Most parents  imagine their kids’ online safety becoming relevant only when they’re in their teens. 

After all, that’s when you might decide to let them have a phone and social media accounts of their own. 

Fewer parents actually consider the long-term implications of sharenting—that is, posting photos of their children online.

By the time a child is 5, their parents will have posted an average of 1,500 photos of them on social media.

Even way back in 2017, Ofcom revealed that 1 in 5 parents posts photos of their children online, while 36% restricted access only to their online followers—if they even uploaded them at all. 

While it might seem harmless on the surface to upload cute pics of our kids—and obviously it should be harmless—there are several factors you may not have considered when it comes to maintaining your children’s online safety and privacy.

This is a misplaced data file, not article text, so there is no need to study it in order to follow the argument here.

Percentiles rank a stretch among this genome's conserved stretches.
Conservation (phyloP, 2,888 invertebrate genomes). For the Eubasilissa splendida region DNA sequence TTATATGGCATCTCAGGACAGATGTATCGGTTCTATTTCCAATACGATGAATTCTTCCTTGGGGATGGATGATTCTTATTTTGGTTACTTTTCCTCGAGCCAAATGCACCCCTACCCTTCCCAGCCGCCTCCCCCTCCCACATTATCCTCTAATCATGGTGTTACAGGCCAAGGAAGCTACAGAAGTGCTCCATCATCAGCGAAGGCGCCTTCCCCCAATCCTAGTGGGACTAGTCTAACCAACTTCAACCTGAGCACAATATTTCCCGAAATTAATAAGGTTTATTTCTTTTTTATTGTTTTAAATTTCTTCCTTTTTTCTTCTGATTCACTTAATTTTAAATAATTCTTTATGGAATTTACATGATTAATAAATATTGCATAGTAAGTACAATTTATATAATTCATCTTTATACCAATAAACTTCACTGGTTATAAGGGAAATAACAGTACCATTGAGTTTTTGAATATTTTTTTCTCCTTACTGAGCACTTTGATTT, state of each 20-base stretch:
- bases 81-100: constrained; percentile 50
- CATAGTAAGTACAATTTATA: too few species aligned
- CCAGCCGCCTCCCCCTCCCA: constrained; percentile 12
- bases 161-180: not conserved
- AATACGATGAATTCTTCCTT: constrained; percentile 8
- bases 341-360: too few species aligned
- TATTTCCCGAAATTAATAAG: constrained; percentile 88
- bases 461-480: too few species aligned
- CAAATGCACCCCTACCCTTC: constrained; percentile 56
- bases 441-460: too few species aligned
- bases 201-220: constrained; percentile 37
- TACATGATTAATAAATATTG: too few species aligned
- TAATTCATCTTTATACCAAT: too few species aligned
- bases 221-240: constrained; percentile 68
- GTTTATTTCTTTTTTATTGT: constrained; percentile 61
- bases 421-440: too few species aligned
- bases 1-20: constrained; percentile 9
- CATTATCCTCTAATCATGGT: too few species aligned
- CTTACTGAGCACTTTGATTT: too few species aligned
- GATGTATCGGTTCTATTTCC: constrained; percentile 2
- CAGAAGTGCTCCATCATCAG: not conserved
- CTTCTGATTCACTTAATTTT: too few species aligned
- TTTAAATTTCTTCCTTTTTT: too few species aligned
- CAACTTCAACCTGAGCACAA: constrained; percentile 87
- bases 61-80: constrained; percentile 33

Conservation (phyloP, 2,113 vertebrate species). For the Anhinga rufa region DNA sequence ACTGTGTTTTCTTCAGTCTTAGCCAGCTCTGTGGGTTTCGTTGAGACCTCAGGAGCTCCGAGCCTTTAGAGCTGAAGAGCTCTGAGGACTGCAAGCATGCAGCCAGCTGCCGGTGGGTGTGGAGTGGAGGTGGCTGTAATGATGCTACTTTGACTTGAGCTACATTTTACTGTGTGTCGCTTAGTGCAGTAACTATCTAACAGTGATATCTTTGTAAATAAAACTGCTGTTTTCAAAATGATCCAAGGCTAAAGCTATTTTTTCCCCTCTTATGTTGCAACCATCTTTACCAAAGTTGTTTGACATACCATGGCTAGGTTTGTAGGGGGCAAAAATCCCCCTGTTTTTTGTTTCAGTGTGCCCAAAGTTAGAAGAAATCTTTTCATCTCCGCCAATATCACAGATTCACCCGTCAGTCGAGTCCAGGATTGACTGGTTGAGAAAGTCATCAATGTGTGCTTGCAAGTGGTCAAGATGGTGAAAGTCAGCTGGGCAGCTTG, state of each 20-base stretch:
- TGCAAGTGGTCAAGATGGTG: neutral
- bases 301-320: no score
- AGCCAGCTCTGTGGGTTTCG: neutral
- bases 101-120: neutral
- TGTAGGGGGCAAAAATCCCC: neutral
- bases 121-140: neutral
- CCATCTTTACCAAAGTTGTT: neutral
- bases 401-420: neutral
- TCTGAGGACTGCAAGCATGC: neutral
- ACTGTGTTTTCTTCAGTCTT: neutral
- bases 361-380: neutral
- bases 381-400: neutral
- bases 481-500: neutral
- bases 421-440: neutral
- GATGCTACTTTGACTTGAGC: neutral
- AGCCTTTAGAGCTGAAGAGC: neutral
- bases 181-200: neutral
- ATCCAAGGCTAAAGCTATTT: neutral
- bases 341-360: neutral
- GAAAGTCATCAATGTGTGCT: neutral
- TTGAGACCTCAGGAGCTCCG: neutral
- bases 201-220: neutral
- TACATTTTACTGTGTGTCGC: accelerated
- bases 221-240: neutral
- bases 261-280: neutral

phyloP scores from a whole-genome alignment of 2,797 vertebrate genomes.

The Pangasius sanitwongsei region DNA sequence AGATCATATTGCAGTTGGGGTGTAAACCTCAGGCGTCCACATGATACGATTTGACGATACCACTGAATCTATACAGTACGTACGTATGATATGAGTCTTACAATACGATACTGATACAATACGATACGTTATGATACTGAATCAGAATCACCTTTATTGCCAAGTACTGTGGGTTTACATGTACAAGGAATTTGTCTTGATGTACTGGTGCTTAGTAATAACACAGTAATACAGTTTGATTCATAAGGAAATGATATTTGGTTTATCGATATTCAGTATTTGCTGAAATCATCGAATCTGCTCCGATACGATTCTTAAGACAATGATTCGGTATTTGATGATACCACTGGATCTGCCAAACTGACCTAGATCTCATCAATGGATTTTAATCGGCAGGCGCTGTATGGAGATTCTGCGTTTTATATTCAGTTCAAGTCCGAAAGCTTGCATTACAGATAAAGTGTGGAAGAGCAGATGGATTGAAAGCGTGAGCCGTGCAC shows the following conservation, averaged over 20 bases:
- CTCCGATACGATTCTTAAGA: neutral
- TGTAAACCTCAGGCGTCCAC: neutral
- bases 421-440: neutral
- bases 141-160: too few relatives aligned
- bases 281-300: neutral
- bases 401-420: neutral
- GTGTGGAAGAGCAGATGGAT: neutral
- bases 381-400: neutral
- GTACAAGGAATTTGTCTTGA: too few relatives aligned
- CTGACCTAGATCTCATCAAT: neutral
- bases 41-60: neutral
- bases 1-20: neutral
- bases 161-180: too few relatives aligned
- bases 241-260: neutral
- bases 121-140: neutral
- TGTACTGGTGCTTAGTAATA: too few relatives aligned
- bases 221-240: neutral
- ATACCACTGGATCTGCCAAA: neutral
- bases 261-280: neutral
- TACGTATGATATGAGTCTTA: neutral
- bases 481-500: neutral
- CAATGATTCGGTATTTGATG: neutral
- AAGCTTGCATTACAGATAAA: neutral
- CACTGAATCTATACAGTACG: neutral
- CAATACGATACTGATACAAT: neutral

Why might it not be safe to share photos of your child online?

The NSPCC has long urged parents to think twice before posting photos of their kids on social media. 

That isn’t to say they advise against doing so in and of itself,  rather that parents should consider whether their children would be embarrassed by the photos when they were older. 

As a spokesperson told the BBC, “If you aren’t sure, it’s best not to post.”

It all comes down to the digital footprint you’re creating for your child, without their having had any say in the matter. 

Once that photo’s online, it’s never entirely in your control again, even if you hit delete soon after having posted. You don’t know who might have downloaded it. 

That’s not to suggest the person downloading it has any nefarious intentions, it does mean you’ll never be 100% sure.